Victoria became Queen less than a month after her 18th birthday on 20 June 1837, but her first coins weren’t seen until a year later.
Amongst those first coins issued in 1838 was a secret test piece that was completely unknown here in the UK.
The Queen Victoria Silver Twopence
The Silver 2d coin already existed, but was never intended for circulation.
It was part of the Maundy Money Set that the reigning monarch would hand out to a select few people at a church on Maundy Thursday each year. It consisted of four coins – the 1d, 2d, 3d and 4d.
So when the Government decided to trial a 2d coin in circulation, they simply used the design of the 2d piece from the Maundy Set.
But it’s where they ran the trial that makes this coin so collectable.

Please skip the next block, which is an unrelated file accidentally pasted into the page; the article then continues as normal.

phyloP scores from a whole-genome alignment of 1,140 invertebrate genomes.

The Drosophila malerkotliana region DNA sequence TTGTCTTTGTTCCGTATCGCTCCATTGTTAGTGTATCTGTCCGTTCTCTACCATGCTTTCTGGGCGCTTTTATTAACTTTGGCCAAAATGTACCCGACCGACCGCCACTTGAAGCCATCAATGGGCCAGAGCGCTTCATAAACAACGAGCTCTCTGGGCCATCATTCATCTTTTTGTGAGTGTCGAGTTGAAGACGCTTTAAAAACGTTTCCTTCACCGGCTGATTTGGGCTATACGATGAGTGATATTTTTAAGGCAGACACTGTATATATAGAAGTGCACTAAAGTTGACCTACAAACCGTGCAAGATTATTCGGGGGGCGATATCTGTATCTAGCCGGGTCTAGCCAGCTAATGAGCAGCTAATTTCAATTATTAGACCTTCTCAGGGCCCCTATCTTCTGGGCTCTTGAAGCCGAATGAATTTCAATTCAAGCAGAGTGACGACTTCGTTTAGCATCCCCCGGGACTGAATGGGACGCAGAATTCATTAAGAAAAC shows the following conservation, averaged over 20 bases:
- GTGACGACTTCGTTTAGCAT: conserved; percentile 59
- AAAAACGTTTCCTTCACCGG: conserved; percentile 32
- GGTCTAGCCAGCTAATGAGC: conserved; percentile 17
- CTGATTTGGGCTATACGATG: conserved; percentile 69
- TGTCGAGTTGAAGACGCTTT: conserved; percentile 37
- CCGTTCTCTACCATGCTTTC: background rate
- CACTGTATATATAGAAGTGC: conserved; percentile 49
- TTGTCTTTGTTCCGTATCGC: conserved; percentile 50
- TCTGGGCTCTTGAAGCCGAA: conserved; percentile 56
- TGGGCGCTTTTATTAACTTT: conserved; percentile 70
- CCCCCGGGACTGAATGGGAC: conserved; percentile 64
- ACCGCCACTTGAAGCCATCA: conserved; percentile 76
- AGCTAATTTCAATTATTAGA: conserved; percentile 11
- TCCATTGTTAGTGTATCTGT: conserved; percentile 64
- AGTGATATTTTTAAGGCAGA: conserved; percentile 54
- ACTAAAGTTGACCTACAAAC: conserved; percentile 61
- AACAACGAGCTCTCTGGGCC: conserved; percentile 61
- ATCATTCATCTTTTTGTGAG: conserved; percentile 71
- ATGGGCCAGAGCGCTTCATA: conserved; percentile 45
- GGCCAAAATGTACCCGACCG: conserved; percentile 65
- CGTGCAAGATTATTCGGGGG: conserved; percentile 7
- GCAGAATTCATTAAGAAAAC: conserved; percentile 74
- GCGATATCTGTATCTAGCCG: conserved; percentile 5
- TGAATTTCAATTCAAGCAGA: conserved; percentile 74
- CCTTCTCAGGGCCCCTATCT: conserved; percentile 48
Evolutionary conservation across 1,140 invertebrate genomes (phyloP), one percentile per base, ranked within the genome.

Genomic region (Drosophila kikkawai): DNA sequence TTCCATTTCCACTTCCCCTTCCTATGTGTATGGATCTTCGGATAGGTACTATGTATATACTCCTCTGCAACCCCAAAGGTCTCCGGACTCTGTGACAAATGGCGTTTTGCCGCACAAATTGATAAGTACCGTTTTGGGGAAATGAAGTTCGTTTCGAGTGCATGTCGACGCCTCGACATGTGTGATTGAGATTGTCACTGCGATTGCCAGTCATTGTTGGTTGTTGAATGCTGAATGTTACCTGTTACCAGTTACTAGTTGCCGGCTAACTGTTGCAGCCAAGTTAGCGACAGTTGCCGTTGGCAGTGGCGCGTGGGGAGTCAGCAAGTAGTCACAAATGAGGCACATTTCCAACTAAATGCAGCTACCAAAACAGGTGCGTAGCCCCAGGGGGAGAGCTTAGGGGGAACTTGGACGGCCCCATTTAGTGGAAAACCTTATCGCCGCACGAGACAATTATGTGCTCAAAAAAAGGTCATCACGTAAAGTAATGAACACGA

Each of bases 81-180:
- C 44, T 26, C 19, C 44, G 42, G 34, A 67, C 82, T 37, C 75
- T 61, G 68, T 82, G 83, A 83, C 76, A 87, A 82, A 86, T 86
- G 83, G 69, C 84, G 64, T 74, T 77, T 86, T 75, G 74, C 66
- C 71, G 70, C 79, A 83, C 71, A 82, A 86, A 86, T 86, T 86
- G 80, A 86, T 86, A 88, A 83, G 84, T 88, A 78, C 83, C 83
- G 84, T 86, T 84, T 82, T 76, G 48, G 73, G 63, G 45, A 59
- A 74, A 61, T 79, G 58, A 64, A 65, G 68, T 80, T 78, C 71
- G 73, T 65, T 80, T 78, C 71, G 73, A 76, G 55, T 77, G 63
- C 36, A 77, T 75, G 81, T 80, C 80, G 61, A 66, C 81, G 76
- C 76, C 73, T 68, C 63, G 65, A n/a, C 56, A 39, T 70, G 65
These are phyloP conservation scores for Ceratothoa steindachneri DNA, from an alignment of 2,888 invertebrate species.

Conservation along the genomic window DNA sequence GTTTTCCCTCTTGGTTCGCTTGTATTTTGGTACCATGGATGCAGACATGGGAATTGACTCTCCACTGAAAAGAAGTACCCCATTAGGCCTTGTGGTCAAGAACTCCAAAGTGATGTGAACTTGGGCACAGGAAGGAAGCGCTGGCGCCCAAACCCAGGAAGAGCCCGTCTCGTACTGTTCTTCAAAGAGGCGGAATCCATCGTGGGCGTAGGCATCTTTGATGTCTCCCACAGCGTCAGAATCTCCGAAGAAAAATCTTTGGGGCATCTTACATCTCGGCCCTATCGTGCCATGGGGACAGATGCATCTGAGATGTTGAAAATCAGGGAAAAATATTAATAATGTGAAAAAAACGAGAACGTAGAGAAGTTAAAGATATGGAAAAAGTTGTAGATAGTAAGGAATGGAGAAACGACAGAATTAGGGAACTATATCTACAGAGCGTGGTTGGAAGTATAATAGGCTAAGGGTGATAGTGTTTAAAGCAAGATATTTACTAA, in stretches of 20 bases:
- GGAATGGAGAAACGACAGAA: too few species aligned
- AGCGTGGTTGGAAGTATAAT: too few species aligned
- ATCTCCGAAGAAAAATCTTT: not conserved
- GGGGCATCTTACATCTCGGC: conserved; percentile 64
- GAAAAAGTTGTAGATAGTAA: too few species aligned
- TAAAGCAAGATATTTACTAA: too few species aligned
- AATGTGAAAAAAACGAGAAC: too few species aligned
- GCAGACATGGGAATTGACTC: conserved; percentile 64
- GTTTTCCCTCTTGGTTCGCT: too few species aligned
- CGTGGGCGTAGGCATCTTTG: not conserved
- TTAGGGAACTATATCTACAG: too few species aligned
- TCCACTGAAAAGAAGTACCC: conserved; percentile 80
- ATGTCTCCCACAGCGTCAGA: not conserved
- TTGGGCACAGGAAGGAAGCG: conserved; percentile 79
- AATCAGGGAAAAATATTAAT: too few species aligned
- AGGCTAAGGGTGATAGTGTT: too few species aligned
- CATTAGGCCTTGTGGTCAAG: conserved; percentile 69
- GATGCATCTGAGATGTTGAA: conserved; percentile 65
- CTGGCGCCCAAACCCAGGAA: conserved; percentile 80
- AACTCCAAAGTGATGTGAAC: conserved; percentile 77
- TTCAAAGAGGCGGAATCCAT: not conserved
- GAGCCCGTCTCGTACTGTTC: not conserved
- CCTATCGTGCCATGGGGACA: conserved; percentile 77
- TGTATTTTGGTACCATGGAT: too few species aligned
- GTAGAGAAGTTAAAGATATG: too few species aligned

Unknown in the UK
The coin was issued in just 2 years – 1838 and 1848 – and they were only circulated in Britain’s overseas colonies.
The only way you’d fine one in this country is if a traveller brought one with them having been in one of the colonies. That wasn’t a common occurrence. They were only issued in those two separate years because they did not prove popular.
They’re equally difficult to find today and you need to know what you’re looking for to distinguish between a circulating 2d and Maundy 2d.
Struck from 1g of Sterling Silver, the circulating issue has a duller surface than the Maundy issue and obviously shows signs of use.
As one of the first coins of Victoria’s reign, this is already an important coin for collectors, but when you add in the fact that it was largely unknown and seldom seen here, it’s a small coin with a big story.
If you’re interested…
I’ve just secured 50 of these fascinating coins and can offer them to CPM clients for the very first time.
Surprisingly affordable at just £99 (+p&p), you’ll be doing well to find a more historically significant coin without breaking the bank.